Two of the most celebrated brands in the world this past decade have certainly been Dell and Toyota and the companies were so good in fact that universities used them as models other companies should aspire to. We are talking about legends here. Dell’s supply chain and Toyota’s emphasis on quality. Any other company would give anything to be compared to these guys.
But for Toyota it is as if the success went to the company’s head as it loosened up the reins on quality control in favor of cost containment. According to an article in the New York Times, Dell too saw its supply chain collapse as it struggled to deal with faulty capacitors which were shipped on motherboards by the millions between 2003 and 2005.
To make matters worse, Dell knew about the problems and replaced faulty motherboards with well – faulty motherboards.
Here is an excerpt:
But the hundreds of Dell internal documents produced in the lawsuit show a company whose supply chain had collapsed as it failed to find working motherboards for its customers, including the firm representing Dell in the lawsuit, Alston & Bird.
According to a person who saw Dell’s 2005 internal communications, company executives carefully devised a public relations policy around the OptiPlex situation. Mr. Dell and Kevin B. Rollins, then Dell’s chief executive, were told that the news media would be informed of Dell’s commitment to fix any systems that failed, that Dell was working with customers to resolve problems in the most effective manner possible and that the problems posed no safety or data loss risk.
Carey Holzman, a computer expert who investigated the capacitor problems and collected photos from people with broken motherboards, had a different take on the safety situation.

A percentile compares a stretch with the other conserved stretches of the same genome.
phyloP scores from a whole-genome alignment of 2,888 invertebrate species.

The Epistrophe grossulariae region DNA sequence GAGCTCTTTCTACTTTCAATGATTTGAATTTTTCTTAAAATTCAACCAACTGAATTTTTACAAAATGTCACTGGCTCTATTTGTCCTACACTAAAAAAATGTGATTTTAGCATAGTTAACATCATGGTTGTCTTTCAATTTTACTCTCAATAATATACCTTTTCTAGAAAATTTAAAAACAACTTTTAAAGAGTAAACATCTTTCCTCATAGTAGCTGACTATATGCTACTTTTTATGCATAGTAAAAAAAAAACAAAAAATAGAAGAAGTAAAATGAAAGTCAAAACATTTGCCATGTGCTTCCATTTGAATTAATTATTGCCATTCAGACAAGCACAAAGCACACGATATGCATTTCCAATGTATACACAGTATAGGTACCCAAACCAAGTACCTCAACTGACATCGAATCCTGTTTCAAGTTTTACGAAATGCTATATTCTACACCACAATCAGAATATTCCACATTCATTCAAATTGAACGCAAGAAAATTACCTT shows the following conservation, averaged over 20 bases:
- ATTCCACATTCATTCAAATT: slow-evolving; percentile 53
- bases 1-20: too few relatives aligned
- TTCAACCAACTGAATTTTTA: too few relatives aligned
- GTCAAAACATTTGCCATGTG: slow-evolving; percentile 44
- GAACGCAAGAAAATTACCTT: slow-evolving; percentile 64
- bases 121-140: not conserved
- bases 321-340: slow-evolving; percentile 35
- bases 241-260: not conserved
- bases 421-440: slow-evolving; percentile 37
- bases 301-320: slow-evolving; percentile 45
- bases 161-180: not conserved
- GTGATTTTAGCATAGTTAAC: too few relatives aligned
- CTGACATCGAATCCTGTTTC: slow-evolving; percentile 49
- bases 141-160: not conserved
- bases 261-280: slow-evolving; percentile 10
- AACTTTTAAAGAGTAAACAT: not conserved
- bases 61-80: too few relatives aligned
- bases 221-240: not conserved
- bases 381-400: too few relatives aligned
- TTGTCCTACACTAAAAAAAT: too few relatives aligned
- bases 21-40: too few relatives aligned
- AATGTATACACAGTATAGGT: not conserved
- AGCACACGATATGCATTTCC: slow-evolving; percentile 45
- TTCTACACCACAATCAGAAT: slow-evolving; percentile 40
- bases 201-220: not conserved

“Of course it’s dangerous,” Mr. Holzman said. “Having leaking capacitors is a huge problem.” He found that the capacitor problems could cause computers to catch fire.
As late as 2008, after Mr. Dell had replaced Mr. Rollins and returned as chief executive, Dell continued to circulate internal memorandums trying to deal with the fallout from the capacitor situation. Dell salespeople, according to the lawsuit, fretted that technology directors at companies who used to buy from Dell could “justify their job” by advising their companies of Dell’s PC failures and recommending the purchase of H.P. and Lenovo computers.
It is obviously not easy to run companies which make sophisticated automotive or computerized products but what is crucial to be aware of us building a good reputation can take decades. Public trust and confidence is more valuable than diamonds and losing this trust is like throwing your valuable corporate jewels into the dumpster.
So the next time an engineer mutters – well it’s just a braking system, what could go wrong? Or – a capacitor is a capacitor – we’ve never seen them cause problems in the past. Or how about – c’mon we have hundreds of rigs operating in oceans all over the world, why should one fail now? Understand the action you could be about to take (or not take in the above instances) could be destroying years of hard work and reputation building.
The prevailing wisdom is companies are in business to make profit and while this is true let’s be sure that as corporate stewards we realize that serving customers and exceeding their expectations while making a profit is what will keep you in business for the long haul.
Remember, sometimes a reputation just can’t be repaired.